Photos by Jim Blanchard from his 2009 trip to Cornol, Switzerland, where he happened upon Aheniry Amseutz…
Swiss beekeepers' hives are kept inside a trailer or house -sometimes simple, sometimes rather elaborate
The bee entrances, all on one side of the structure, are typically painted different bright colors for easier bee recognition.
"Lighting up the smoker" takes on a whole new meaning-the Swiss smoker is a small mouth-held object into which a cigar is inserted- Aheniry simply lights and puffs the cigar to create the smoke.
The bee house provides protected access to all of the keepers' tools, as well as convenient frame storage.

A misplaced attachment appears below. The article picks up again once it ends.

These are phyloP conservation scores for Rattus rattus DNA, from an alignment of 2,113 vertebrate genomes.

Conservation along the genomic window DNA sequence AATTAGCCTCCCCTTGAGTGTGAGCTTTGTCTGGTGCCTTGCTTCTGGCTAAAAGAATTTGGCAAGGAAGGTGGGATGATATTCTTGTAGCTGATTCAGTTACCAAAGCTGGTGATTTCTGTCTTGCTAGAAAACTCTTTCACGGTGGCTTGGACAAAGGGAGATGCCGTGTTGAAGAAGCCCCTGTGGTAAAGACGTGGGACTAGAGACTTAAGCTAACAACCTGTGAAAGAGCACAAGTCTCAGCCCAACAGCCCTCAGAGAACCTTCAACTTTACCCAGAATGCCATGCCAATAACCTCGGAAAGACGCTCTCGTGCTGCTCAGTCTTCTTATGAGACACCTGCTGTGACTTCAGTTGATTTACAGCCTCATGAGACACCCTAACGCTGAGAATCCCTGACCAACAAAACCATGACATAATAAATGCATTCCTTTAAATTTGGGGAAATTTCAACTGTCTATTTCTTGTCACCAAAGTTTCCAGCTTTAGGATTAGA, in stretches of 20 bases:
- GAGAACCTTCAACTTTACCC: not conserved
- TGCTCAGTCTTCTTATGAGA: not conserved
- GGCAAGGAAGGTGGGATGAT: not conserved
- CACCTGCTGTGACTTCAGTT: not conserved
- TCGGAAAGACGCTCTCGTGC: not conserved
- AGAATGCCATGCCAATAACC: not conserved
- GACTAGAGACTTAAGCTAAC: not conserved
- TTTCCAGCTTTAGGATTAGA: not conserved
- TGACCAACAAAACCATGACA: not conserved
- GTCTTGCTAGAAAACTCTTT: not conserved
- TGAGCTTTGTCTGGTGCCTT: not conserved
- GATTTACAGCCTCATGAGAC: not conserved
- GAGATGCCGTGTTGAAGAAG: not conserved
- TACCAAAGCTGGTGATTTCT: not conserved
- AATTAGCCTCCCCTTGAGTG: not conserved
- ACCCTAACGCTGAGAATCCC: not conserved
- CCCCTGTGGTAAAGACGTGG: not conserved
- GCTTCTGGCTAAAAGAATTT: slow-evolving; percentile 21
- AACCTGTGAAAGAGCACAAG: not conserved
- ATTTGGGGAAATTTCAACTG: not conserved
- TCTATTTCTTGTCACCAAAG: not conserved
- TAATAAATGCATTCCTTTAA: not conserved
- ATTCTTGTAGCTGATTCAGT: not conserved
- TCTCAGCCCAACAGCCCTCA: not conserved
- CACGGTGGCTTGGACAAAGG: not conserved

The bee boxes are tall and narrow, each accessible from the inside by its own door. The bees are cozied-up for colder months with insulating blankets wrapped around the vacant areas in these file-cabinet-styled hive enclosures.
Often the Swiss bee house, like Aheniry's, is a product of the beekeeper's own hands. The frames are released for inspection by an end frame which otherwise keeps them all snugged up together.
The beekeeper, with smoker and tools, selects a hive, and inspects a single frame at a time. (Note the fancy metal debris catcher fitted to the bottom edge of the opened bee box.) Choosing a prime bee-foraging day when most of the field force is out is very helpful!
The bees are cozied-up for colder months with insulating blankets wrapped around the vacant areas in the file-cabinet-styled hive enclosures.